Lund University have published a reconstruction of solar activity vs snow accumulation in Greenland, which indicates a strong correlation between solar minima and a colder climate.
‘The study shows an unexpected link between solar activity and climate change,’ Dr Muscheler said in a press release.
‘It shows both that changes in solar activity are nothing new and that solar activity influences the climate, especially on a regional level. ‘Understanding these processes helps us to better forecast the climate in certain regions.’
According to the study abstract;
“We find that during the Last Glacial Maximum, solar minima correlate with more negative δ18O values of ice and are accompanied by increased snow accumulation and sea-salt input over central Greenland. We suggest that solar minima could have induced changes in the stratosphere that favour the development of high-pressure blocking systems located to the south of Greenland, as has been found in observations and model simulations for recent climate9, 10. We conclude that the mechanism behind solar forcing of regional climate change may have been similar under both modern and Last Glacial Maximum climate conditions.”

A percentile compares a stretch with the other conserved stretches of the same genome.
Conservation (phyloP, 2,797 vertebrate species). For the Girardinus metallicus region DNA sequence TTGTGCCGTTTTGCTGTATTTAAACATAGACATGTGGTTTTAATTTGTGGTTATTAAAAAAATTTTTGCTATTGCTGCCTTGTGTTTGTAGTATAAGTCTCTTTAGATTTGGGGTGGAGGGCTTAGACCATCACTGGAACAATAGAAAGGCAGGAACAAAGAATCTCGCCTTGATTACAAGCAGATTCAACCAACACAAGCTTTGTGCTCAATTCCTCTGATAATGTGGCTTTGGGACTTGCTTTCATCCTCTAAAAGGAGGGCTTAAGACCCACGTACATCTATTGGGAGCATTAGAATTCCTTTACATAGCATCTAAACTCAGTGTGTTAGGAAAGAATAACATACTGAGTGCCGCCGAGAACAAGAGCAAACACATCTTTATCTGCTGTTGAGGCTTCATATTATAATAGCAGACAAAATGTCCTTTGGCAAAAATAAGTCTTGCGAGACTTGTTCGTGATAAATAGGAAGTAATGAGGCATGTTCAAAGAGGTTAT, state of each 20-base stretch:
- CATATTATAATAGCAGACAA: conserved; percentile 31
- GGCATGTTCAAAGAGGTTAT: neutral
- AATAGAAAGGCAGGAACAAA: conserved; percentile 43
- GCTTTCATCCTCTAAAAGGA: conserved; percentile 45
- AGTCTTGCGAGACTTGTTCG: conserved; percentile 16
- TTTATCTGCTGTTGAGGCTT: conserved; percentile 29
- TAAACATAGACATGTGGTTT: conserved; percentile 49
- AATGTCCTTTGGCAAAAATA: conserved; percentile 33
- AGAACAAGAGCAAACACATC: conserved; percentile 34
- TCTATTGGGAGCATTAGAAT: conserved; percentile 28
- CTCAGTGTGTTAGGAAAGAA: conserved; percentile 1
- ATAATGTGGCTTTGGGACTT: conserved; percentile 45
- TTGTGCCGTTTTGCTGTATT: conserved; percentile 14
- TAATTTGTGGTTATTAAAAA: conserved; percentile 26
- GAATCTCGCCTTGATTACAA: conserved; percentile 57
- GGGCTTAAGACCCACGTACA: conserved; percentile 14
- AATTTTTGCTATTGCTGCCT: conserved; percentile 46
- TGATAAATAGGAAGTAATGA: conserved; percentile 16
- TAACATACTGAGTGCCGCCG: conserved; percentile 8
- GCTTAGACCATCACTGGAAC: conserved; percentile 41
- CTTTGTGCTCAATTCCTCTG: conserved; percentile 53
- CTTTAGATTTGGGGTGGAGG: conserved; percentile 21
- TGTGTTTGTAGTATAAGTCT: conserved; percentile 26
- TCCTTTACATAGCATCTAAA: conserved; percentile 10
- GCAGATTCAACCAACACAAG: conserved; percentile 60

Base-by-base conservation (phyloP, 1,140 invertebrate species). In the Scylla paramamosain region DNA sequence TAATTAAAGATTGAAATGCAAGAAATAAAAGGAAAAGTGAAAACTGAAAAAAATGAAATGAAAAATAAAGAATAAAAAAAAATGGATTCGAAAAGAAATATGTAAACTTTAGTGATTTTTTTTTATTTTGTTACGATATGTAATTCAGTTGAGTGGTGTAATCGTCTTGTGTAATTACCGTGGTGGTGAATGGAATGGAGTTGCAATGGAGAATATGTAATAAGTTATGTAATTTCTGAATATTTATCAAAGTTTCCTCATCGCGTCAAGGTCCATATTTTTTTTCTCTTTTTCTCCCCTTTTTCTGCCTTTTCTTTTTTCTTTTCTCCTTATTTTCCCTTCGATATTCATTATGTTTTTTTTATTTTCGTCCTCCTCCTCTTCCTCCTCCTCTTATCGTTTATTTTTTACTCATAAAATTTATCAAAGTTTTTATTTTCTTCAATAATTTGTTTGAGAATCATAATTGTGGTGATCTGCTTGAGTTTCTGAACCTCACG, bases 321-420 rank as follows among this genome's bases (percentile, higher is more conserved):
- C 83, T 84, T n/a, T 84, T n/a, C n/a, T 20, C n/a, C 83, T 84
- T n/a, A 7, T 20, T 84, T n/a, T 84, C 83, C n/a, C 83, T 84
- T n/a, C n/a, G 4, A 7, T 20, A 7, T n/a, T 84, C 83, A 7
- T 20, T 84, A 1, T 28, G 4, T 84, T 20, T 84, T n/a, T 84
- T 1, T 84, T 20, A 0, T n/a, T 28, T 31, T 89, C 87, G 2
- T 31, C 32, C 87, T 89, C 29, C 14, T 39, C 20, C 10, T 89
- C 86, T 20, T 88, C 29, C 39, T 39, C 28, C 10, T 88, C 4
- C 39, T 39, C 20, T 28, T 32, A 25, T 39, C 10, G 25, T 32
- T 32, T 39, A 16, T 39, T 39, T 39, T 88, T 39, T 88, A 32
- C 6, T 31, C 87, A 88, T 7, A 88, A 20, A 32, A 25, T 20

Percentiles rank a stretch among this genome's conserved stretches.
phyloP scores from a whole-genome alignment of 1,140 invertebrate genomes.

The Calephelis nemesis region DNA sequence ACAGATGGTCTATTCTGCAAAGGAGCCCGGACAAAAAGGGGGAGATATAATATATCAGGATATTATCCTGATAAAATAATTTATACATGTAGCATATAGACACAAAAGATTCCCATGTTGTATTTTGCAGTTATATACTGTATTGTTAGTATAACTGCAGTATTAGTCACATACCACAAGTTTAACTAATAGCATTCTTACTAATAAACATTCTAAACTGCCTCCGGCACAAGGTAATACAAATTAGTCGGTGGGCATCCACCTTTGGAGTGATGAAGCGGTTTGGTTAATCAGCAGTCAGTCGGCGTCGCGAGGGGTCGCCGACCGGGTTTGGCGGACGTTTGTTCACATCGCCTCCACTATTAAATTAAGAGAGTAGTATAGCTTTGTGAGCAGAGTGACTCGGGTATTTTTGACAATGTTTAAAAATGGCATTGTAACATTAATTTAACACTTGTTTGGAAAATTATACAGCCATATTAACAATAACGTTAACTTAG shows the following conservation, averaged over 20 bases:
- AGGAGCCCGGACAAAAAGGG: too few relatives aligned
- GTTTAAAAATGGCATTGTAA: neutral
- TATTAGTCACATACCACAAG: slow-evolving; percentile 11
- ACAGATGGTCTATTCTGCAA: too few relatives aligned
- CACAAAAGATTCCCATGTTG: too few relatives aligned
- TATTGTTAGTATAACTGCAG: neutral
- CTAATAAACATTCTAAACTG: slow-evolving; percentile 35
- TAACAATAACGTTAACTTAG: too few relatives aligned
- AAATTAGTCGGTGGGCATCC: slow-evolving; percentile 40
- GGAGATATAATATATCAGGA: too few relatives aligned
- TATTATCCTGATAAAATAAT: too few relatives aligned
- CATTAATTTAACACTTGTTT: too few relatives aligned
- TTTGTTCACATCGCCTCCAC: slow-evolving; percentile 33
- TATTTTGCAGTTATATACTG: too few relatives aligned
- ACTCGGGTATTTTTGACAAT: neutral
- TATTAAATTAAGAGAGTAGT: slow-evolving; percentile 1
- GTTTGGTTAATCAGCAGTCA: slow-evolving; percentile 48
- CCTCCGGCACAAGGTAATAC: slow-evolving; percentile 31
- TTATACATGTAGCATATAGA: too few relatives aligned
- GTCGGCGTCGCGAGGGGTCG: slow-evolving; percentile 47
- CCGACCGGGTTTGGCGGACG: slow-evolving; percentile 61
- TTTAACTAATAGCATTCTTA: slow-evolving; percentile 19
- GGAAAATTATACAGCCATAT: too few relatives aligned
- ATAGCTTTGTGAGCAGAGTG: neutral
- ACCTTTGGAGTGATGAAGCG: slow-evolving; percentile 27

Dr. Muscheler emphasised that he does not believe that the sun is the main factor driving current global warming – but he does believe that climate modellers will have to pay more attention to the influence of the sun on climate change.
However, he warned that the sun was not the only factor in causing climate change.
‘Climate skeptics like to say sun is causing more global warming than we think but I don’t think so.
‘What our paper shows is we need to include all processes – greenhouses, the sun and so on, especially for local climates which is important of course.